Congratulations. Your opinions sound much more logical when supported. I don’t agree with some of your points, but at least now you provided some reasoned arguments.
was referring to the human ability to hear what is received. Getting lower MDS levels is great for a lab environment, but the practical limitation of human ears to pull out the weakest signal against the lowest receive noise is either here or very close to being here.
Still makes no sense. A great radio will provide output that is intelligible where an inferior one won’t. The technology that allows this to happen continues to improve. The radio is the limiting factor not the human ear. Perhaps it's semantics.
The ergonomic issues are what I don't like about that radio. It just isn't a sleek, polished radio like the big-three. Its performance is superb. I've A/B'd it with my trusty Mark V and to me there's no denying the significant improvements.
No argument from me there. As I said, the technology continues to improve. Your ears are the same. I have a Mark V as well and I surely don’t consider it a benchmark radio. In fact, in most respects, it’s inferior to old my 1000D. It does have some convenience features that are nice. Unfortunately, I’m probably screwed if either one breaks, short of finding parts donors.
I just think the 990 is a solution in search of a problem at this point.
That remains to be seen. I think to simply assume that is the case is premature. Companies have sold lots of radios to people who didn’t know they had a problem until a manufacturer showed them there was room for improvement.
It's a radio that needed to have been released around the time of the IC-7800, and I believe Kenwood has fallen off the radar screen of a lot of the serious DXers/contesters.
Yes, that would have been nice. Kenwood apparently feels they can reclaim some of that market. The name isn’t exactly unknown and many hams have fond memories of when Kenwood dominated the market. I think it’s not necessarily mandatory that Kenwood needed to building radios all that time (although that is what I would have preferred) in order to build a competitve radio. They have the benefit of existing targets and the technology to match what’s out there. And it would have been available much sooner if it hadn't been for the tsunami.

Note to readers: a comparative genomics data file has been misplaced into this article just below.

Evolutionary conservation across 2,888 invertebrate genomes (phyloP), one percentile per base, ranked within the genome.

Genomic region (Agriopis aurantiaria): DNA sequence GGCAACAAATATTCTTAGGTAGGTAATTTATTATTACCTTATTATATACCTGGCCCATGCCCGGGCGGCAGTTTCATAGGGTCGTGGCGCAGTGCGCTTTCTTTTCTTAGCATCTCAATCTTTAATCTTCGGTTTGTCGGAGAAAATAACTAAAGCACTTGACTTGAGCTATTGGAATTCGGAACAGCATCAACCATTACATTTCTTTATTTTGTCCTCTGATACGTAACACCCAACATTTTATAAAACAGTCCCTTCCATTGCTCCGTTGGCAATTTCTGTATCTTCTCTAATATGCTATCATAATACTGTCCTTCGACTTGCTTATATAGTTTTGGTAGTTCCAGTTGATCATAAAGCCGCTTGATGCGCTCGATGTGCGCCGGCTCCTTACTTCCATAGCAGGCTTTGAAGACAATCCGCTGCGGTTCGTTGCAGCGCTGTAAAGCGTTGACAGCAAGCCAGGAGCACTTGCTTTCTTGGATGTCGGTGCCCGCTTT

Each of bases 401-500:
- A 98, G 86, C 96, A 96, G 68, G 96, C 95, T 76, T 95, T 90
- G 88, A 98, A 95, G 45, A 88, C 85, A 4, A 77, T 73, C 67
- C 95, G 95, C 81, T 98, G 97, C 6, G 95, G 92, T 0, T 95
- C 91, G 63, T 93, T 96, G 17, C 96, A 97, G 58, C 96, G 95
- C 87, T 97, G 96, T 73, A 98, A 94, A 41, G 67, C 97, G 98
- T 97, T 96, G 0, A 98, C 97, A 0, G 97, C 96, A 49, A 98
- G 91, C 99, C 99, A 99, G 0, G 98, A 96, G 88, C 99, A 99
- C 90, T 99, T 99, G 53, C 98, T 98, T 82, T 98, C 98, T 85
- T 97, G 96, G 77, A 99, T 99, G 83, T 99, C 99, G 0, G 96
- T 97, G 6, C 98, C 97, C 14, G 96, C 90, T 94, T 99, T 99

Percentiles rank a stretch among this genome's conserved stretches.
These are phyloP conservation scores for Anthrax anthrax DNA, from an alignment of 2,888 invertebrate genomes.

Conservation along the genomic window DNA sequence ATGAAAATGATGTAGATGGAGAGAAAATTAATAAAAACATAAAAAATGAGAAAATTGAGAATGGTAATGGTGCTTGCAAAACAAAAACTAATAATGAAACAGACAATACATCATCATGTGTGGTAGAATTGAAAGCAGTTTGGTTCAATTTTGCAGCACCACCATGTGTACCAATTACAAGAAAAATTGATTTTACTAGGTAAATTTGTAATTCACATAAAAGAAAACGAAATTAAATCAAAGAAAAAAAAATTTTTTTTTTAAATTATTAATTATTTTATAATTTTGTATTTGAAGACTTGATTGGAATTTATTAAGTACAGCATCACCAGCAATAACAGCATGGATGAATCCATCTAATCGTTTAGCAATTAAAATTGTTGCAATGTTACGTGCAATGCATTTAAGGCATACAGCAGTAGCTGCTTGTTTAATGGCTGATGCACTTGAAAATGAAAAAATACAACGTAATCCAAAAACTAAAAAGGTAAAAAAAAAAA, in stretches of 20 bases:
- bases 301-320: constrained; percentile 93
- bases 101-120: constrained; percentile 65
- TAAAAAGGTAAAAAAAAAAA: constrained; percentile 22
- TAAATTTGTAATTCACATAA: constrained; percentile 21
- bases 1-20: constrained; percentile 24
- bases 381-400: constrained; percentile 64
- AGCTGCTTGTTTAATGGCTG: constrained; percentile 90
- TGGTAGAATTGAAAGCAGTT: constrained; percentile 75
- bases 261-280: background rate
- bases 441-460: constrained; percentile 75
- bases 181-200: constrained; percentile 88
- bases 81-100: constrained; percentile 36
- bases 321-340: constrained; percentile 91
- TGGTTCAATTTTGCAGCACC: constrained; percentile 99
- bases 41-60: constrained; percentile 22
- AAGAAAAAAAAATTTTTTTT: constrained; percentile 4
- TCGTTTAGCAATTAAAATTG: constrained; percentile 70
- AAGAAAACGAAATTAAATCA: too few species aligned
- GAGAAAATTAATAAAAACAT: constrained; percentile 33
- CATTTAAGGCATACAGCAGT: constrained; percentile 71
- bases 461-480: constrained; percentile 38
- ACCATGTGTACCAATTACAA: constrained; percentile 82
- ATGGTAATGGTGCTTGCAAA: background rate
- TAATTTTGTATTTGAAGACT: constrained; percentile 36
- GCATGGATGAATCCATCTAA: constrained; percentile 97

(Insert resume here)is proof that a $5-10k radio isn't needed to excel. Put that money in the stack of aluminum and you can squeeze an awful lot out of an inferior transceiver.
Every DXer worth his salt knows that. There are lots of folks that can do both. It isn’t an either/or proposition. I cruise “ham hill” east of Denver and marvel at the number of hams that dump extravagant resources into their stations. Hams with big stacks in the backyard seldom have old Drake TR-3s sitting on the desk.
I'm far from a Kenwood hater. ..but a massive, heavy knob-laden radio in the $7000-9000 range (from what was being bandied about at Dayton) is probably not going to appeal to those who are after performance over form factor. It's a Bently-vs-Ferrari situation.
Again, that’s premature. Hams, if nothing else, are weird. Look at the guys who bitch when a rig doesn’t have an analog S-meter, of all things. Whether this box is a big, softly spring Bentley remains to be seen. You may be right, but Kenwood is committing suicide in the market if it doesn’t play well. It will be picked apart, guaranteed. Anyway, hams like knobs.
If they'd introduced this 10 years ago and improved upon it in the intervening years, I think it would be a firm player. Who knows, it may yet be, but I've talked at length to a number of big station owners who've opted for K3s, FT-5000s and various ICOMs in the interim, as roofing filters were introduced and became mainstream. These guys moved from 781s, FT-990s, TS-950s/SDXs, IC-756s and various permutations of the FT-1000 (D, MP, Mk. V) to these newer radios as they became proven reliable performers. I cannot see the big guns selling these relatively-young radios off to re-equip with a new, untested ultra-high-end Kenwood. At least not yet...
I can. All it takes is performance. Elecraft did it with the K3. Ten-Tec did it with the O2. You don’t think Kenwood has at least the resources of those companies?
and what could it possibly do that the newer generation of Icoms, Yaesus, Orions and K3s can't?
You’re saying, then, that it would be OK to have just one brand of radio, as long as worked well?
They needed to bring in a high-performance transceiver in the mid-2000s, even as late as about 2007. They let the prime market of high-end contest and DX stations pass them by. What's left for them now is the luxury end and the Kenwood-or-nothing owners, Hi-Fi audiophiles and the like.
Just looking at the 590 it should be obvious that Kenwood can still pull the rabbit out of the hat when they want to.
Sure, they'll sell a good number of 'em but I doubt they'll recoup their investment anytime soon…
They will never sell enough to be profitable. That’s not what these flagship radios are all about. They are for company image. Any loss on the production will be amortized as advertising.
Enough. It will will be available soon enough and we will know whether the cycnicism or optimism was warranted. I won’t, contrary to K9IUQ’s advice, be in the market for one until they start showing up second hand. Let someone else eat the depreciation! By then we will know what the shortcomings or long suits are.